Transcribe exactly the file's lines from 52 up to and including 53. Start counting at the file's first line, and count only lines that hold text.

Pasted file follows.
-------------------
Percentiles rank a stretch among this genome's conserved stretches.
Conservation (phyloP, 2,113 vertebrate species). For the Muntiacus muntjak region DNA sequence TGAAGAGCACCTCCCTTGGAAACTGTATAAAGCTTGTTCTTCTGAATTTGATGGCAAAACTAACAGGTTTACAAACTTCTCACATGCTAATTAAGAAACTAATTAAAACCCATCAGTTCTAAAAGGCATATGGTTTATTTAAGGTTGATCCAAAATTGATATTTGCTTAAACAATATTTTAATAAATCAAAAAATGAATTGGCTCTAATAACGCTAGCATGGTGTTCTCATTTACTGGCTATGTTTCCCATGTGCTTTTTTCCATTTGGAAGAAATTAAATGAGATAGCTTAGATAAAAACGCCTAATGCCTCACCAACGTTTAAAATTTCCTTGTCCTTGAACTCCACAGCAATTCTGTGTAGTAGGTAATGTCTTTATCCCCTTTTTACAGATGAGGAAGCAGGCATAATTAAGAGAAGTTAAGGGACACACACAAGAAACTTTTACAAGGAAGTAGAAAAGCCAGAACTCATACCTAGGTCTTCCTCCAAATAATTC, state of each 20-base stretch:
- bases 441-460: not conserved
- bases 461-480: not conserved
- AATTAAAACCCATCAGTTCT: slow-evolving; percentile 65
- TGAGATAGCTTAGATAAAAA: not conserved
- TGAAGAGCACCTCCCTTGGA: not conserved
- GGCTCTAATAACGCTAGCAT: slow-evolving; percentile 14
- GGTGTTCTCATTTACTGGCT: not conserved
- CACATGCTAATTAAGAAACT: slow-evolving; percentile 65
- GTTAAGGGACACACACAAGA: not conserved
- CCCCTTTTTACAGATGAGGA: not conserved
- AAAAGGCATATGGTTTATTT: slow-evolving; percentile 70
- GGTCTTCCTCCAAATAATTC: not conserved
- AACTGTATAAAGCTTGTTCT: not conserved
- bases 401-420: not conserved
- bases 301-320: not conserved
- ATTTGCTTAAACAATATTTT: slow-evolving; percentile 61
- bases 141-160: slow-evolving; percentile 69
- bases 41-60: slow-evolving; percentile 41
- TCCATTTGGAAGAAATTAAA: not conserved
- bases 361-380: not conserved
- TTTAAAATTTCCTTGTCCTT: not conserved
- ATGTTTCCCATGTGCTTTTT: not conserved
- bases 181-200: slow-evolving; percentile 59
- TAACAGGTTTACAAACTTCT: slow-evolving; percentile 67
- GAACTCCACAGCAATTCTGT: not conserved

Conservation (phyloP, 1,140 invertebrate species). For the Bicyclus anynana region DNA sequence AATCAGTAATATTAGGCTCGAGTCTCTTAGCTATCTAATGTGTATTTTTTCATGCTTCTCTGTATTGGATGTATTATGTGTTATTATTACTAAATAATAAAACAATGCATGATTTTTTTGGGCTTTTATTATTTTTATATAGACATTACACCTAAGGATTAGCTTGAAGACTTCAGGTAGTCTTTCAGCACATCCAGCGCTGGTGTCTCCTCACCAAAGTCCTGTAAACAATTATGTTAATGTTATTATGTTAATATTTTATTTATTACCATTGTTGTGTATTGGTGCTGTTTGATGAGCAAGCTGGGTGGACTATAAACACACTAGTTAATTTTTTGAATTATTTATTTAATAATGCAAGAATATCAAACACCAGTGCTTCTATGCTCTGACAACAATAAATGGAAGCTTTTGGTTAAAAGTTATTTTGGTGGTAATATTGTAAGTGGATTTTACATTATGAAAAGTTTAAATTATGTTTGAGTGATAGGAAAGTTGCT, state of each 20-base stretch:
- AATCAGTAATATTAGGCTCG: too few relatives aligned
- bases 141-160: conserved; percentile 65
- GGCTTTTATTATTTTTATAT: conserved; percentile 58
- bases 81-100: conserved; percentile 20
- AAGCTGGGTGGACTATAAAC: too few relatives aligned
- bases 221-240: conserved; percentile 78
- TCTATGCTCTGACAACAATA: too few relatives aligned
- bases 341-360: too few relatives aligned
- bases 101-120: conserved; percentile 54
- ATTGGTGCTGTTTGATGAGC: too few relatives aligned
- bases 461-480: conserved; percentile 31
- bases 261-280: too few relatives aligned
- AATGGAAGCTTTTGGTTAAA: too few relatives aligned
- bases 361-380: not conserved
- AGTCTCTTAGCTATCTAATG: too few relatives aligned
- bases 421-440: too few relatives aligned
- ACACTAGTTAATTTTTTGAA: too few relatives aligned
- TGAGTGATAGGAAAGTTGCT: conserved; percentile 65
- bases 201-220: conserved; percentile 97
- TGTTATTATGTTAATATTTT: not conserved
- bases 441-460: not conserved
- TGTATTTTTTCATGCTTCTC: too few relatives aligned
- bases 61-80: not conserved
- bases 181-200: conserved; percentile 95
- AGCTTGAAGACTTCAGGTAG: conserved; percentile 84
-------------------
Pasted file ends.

- bases 181-200: conserved; percentile 95
- AGCTTGAAGACTTCAGGTAG: conserved; percentile 84